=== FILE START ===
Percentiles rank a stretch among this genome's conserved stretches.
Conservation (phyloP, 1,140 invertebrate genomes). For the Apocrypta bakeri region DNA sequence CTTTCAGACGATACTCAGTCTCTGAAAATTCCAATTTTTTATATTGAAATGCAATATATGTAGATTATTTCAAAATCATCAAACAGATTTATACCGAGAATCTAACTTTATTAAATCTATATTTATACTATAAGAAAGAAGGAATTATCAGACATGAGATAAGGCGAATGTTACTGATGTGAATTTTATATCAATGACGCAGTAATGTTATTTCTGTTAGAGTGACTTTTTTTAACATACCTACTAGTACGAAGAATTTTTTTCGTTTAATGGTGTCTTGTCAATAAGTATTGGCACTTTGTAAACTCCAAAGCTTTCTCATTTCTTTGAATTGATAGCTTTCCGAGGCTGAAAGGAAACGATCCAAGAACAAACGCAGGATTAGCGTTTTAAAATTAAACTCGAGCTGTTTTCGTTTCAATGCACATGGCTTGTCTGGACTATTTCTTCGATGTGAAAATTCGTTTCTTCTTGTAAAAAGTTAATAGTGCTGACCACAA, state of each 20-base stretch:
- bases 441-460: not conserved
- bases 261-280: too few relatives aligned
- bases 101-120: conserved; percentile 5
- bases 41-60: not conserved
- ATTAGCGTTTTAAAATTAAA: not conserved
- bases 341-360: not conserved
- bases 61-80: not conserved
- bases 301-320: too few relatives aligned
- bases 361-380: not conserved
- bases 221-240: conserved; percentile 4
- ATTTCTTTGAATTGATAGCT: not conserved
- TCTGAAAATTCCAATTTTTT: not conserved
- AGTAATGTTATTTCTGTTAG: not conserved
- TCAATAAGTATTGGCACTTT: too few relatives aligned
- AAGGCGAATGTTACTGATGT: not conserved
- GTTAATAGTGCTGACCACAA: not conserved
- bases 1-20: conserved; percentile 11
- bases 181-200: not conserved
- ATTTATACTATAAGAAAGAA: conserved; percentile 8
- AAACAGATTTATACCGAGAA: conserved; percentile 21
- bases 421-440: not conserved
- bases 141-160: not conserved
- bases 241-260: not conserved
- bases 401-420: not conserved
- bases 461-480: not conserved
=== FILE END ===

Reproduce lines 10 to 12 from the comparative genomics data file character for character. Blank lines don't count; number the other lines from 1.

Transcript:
- bases 301-320: too few relatives aligned
- bases 361-380: not conserved
- bases 221-240: conserved; percentile 4